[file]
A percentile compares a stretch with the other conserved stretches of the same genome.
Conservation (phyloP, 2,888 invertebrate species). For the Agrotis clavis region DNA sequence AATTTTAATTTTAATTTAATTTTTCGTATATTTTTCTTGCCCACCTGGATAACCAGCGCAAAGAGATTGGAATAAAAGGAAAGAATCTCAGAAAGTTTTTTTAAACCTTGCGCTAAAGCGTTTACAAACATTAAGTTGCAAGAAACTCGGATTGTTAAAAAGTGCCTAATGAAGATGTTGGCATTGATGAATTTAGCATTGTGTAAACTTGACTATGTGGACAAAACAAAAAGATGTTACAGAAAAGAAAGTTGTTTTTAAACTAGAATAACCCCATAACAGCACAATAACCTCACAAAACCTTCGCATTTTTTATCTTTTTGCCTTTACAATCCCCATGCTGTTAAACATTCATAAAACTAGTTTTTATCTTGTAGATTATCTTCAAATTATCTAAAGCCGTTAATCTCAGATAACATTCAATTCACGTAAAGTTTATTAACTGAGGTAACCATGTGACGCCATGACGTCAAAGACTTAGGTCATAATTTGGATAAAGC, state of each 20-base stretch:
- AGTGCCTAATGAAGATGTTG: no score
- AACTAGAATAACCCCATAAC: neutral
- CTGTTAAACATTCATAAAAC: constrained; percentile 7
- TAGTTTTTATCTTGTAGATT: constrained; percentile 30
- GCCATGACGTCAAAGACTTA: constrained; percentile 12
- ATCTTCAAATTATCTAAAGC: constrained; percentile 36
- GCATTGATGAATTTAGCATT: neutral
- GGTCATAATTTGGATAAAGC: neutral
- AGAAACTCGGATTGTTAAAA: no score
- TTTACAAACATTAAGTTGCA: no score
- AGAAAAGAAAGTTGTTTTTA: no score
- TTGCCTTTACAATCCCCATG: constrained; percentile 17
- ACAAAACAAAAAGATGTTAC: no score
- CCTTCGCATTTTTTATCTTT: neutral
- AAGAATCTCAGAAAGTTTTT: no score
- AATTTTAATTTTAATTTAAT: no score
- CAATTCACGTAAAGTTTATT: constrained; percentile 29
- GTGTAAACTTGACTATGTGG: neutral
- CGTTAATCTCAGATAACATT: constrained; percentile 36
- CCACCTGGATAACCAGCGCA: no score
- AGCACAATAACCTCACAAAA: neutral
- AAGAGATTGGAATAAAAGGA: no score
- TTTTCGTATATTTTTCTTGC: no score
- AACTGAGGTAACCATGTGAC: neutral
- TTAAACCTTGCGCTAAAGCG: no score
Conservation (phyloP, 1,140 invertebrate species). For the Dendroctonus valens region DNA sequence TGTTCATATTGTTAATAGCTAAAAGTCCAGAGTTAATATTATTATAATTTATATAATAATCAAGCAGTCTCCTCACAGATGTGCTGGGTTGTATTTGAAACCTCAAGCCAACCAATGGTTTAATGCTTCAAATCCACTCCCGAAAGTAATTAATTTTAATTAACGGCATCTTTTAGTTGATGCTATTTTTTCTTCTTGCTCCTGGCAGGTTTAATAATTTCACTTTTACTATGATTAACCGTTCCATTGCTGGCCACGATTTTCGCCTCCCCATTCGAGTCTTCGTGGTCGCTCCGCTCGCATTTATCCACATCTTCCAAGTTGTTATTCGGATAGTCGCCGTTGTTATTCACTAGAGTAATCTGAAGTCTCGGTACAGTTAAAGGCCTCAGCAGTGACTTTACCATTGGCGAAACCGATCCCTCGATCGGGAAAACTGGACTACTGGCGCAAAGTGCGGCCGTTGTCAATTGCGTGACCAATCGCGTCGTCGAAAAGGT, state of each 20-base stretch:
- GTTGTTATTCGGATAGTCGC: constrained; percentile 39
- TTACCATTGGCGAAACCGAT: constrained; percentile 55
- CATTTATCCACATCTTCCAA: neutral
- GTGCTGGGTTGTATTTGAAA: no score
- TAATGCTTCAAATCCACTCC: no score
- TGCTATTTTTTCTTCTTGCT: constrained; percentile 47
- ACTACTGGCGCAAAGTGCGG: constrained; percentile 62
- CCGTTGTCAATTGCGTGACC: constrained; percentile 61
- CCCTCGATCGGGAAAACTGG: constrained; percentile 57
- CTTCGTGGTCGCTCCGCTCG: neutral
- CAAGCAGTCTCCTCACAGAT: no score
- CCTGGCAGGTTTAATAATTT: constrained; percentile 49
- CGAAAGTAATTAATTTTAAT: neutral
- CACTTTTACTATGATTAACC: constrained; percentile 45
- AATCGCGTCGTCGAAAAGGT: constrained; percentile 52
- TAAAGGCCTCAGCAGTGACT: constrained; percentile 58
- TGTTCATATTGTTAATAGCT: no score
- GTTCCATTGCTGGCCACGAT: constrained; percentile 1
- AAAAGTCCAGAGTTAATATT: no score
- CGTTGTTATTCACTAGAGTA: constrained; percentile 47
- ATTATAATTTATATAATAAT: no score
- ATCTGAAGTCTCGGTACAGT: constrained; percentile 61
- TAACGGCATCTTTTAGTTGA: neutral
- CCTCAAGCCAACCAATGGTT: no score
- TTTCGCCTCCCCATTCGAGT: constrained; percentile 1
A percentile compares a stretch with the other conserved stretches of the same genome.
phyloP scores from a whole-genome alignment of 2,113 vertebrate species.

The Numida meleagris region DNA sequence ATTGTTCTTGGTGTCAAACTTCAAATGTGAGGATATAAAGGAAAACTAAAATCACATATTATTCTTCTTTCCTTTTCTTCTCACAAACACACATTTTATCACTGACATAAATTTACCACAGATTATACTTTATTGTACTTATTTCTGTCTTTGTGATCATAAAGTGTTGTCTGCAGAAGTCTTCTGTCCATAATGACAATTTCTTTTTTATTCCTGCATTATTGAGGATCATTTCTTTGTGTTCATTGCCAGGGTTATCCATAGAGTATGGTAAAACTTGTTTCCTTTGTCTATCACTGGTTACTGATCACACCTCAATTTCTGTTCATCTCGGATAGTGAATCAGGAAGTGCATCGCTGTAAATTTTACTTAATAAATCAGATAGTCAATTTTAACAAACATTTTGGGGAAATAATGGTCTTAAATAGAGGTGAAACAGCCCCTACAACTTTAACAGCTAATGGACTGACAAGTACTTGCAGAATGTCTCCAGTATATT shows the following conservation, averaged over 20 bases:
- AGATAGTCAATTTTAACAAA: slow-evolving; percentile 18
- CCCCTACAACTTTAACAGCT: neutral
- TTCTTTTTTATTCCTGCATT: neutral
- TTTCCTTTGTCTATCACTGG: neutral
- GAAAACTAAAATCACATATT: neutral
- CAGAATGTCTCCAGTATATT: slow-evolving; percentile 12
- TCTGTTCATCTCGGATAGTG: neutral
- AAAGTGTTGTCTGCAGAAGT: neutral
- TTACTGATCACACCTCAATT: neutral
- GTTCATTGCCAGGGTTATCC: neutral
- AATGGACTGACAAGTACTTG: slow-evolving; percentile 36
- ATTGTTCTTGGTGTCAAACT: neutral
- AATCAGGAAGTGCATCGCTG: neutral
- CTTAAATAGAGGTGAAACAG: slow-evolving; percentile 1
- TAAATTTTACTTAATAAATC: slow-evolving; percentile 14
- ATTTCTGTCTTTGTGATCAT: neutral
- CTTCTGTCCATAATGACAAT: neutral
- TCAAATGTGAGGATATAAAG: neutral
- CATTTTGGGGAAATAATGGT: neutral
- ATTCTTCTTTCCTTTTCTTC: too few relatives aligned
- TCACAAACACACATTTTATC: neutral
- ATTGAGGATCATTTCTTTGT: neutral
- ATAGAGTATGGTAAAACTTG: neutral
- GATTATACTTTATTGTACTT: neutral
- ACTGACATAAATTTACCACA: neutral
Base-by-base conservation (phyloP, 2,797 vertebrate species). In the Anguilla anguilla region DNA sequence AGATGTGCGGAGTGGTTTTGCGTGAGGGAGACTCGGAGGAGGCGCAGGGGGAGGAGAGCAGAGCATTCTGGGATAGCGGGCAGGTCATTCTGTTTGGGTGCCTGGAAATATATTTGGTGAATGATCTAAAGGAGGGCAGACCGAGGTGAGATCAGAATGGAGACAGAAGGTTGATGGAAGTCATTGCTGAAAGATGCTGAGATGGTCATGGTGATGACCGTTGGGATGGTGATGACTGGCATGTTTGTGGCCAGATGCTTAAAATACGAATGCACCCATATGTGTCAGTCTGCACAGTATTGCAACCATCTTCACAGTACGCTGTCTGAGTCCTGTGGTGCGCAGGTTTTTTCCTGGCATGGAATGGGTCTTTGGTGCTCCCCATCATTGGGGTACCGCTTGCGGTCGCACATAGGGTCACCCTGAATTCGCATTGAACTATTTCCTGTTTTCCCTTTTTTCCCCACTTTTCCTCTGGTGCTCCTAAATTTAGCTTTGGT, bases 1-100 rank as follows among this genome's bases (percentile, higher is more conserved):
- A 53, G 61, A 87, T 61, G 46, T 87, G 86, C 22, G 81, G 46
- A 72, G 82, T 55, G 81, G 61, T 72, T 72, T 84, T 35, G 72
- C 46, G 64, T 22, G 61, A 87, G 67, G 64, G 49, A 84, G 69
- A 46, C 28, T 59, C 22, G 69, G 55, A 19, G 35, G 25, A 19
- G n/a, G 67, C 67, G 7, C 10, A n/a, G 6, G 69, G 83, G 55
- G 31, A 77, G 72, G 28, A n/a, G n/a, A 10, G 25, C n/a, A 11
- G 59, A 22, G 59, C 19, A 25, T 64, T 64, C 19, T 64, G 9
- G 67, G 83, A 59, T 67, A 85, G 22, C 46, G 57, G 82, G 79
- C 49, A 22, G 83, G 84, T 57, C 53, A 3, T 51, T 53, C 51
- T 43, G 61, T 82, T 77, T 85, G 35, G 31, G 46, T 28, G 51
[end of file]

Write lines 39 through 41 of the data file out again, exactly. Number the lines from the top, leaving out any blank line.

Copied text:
- CAAGCAGTCTCCTCACAGAT: no score
- CCTGGCAGGTTTAATAATTT: constrained; percentile 49
- CGAAAGTAATTAATTTTAAT: neutral